There’s nothing quite like a lingering cough to drive you to distraction. And if it’s your kids that are afflicted with the non-stop hacking – even worse!

But did you know that there is a natural cough remedy that’s been shown to be as effective as over-the-counter drugs, but without the potentially nasty side effects? Instead of side effects, this particular remedy comes with a fringe benefit: it’ll tickle your sweet tooth.

We’re talking about honey. Yes, that’s right – honey as a natural cough suppressant.
Sound too good to be true? Read on.

Studies Have Shown…
In 2007 scientists at Pennsylvania State University performed a study that compared treating children with honey versus treating with dextromethorphan (the primary active ingredient in common over-the-counter cough suppressants).

The children ranged in age from 2 to 18, and all suffered from upper respiratory tract infections resulting in nagging coughs and difficulty sleeping.

The result? Honey was more effective at suppressing coughing than the commonly used medication. A similar study performed in 2010 at the Shadid Sadoughi University of Medical Sciences produced the same results.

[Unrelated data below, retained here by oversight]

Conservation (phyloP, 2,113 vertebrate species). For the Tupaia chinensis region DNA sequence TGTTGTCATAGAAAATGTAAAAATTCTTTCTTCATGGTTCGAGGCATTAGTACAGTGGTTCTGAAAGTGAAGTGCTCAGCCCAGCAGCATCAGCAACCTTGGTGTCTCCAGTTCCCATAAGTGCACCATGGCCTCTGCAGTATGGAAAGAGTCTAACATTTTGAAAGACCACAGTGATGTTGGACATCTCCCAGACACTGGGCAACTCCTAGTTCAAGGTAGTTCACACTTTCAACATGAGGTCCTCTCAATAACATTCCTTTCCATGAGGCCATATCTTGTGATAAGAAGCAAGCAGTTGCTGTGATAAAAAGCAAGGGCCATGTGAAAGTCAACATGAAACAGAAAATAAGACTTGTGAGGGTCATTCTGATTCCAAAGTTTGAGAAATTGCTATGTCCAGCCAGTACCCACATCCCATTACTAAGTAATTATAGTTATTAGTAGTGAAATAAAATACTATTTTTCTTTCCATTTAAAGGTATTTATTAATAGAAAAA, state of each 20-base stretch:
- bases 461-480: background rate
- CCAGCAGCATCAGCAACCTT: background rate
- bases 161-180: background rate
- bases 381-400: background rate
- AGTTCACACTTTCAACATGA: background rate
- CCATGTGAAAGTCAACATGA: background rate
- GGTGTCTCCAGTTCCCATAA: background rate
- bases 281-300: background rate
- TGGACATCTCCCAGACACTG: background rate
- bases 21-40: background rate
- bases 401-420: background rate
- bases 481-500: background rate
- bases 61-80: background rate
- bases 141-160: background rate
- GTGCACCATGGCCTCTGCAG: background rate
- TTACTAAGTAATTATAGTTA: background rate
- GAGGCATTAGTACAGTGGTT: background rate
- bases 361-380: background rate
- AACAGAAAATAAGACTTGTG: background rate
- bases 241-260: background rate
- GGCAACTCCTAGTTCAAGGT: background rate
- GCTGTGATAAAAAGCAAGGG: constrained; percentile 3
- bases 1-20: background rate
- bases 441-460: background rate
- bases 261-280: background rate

The researchers aren’t entirely sure why honey is an effective treatment for suppressing coughing. But the sticky viscosity of honey is probably a factor in soothing the mucous membranes of the throat. Honey is also a rich source of antioxidants, and is known to be a natural antibiotic.

A Note of Caution
On rare occasions, honey has been suspected of causing a serious form of food poisoning called infant botulism. For that reason, experts recommend never giving honey to children that are under 1 year of age. Honey is perfectly safe for older children and adults.

Want to Try It?
As Doctor James Steckelberg of the Mayo Clinic notes: “Since honey is low-cost and widely available, it might be worth a try.”

If you’d like to give it a try, here are the dosages used by the scientists in the Pennsylvania State University study:

  • 1/2 teaspoon for children ages 2 to 5
  • 1 teaspoon for children ages 6 to 11
  • 2 teaspoons for children 12 and older

One thing’s for certain: rare are the children who will turn up their noses at this spoonful of medicine!